Compared to the cost of insuring a car, MBI is usually not too expensive. We found quotes from New York where it only cost $30 per year for a 2016 Ford Edge with a $250 deductible. A Wall Street Journal investigation found policies could be $75 a year with deductibles up to $400. Below we list the price for cars ranging in value from about $24,000 to $64,000 which were given the same pricing for MBI. Cars with greater values, like a Tesla Model S ($70,000 and up) and the Audi R8 ($160,000), may not be covered by MBI plans. When we contacted GEICO, they informed us that cars of too high a value may not qualify for MBI.
|Car Model||MBI Cost|
|2016 Ford Edge||$30|
|2016 Toyota Camry||$30|
|2016 BMW M3||$30|
Essentially, MBI and extended warranties are the same thing, but operate in few different ways. The main advantage to MBI is that they are usually less expensive than extended warranties. A Consumers Reports study found that that the average initial cost for an extended warranty was $1,214 for a three year plan. Compared to the prices we found for MBI, costs would come out to about $180 to $450 for the six years the policy is in effect. Extended warranty plans also require you to pay the amount up-front, as opposed to installments. MBI plans also tend to have more flexibility in where you can bring your car for repairs. Extended warranties may require you to only use certain mechanics and garages. Lastly, extended warranties tend to have a smaller deductible than MBI. In the New York quote above, we were unable to adjust the $250 deductible. An extended warranty will have a deductible usually under $100. Lastly, as we stated above, high value cars may not qualify for MBI, while they may qualify for an extended warranty.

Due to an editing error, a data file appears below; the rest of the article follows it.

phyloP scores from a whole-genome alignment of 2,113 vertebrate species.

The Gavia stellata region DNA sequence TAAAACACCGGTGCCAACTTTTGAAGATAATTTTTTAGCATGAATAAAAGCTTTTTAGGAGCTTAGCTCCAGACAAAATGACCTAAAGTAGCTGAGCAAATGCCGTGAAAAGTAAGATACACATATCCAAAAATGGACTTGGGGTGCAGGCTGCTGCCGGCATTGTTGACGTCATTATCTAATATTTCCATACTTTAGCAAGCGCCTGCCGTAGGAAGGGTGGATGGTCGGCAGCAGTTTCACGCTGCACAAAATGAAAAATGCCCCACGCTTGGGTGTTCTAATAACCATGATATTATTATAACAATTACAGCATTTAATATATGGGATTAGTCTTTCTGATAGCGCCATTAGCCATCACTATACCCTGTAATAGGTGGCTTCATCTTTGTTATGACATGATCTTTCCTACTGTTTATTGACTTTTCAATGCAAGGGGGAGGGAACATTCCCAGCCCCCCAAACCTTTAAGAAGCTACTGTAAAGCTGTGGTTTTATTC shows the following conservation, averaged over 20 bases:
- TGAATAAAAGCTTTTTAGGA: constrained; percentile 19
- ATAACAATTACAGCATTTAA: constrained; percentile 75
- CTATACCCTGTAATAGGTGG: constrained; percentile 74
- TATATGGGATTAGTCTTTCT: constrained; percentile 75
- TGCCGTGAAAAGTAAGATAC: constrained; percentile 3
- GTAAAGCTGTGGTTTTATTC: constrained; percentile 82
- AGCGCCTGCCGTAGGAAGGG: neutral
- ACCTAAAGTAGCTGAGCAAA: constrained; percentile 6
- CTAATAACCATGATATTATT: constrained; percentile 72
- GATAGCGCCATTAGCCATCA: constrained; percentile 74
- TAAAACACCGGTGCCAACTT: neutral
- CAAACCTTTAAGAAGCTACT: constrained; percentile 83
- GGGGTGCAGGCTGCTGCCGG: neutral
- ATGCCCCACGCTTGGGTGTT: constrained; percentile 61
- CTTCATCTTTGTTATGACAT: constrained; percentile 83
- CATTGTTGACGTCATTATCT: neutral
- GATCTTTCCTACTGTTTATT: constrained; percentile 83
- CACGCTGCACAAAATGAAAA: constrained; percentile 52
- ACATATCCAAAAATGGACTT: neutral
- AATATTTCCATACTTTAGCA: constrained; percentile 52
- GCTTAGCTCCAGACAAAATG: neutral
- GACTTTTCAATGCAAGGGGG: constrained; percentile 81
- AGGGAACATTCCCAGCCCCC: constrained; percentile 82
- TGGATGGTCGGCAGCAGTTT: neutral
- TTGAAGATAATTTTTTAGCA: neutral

For MBI to be worth it, you would need to have a breakdown that exceeds the combined price of the plan and the deductible. Assuming a $75 per year plan for six years and a $250 deductible, you would need a breakdown of greater than $700 in those six years for it to be worth it. If you do experience a system failure in your vehicle, it will most likely exceed $700. A blown transmission costs on average between $1,800 to $3,500 to replace, while a broken head gasket could cost $1,200 to $1,600 to fix. So, if one of those were to happen, you would save anywhere from $500 to $2,800 dollars when you take the cost of the repair minus the cost of the insurance. If it does happen, you'd save a lot of money with the MBI insurance - it comes down to how likely your car has a non-accident breakdown, and the value of the peace of mind.